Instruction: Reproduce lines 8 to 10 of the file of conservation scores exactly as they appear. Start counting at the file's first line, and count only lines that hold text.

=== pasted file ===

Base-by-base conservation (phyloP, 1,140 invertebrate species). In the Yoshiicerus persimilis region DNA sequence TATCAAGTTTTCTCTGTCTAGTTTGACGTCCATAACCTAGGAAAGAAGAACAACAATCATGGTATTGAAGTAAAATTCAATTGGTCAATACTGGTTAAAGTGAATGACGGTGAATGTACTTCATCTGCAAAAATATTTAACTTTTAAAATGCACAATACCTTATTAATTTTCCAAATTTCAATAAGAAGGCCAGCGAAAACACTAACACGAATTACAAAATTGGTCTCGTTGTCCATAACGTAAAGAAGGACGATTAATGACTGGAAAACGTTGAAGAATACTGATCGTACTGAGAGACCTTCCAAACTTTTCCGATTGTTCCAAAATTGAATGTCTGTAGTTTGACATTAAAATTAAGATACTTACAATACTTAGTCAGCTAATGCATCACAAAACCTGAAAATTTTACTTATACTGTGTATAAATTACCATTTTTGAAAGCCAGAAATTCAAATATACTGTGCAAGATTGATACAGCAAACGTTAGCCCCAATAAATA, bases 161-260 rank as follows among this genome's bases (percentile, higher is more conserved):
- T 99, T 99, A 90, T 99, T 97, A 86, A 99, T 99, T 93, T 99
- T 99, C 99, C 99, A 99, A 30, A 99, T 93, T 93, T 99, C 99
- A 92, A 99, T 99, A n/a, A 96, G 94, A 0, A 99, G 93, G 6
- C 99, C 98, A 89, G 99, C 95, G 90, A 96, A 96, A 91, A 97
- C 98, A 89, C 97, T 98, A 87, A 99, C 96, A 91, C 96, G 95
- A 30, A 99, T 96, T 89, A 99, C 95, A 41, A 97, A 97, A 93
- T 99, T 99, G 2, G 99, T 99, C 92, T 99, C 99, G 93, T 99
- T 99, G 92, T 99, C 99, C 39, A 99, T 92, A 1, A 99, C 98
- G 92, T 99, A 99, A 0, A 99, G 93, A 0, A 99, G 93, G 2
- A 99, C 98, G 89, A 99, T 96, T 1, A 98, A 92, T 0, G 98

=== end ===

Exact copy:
- T 99, T 99, G 2, G 99, T 99, C 92, T 99, C 99, G 93, T 99
- T 99, G 92, T 99, C 99, C 39, A 99, T 92, A 1, A 99, C 98
- G 92, T 99, A 99, A 0, A 99, G 93, A 0, A 99, G 93, G 2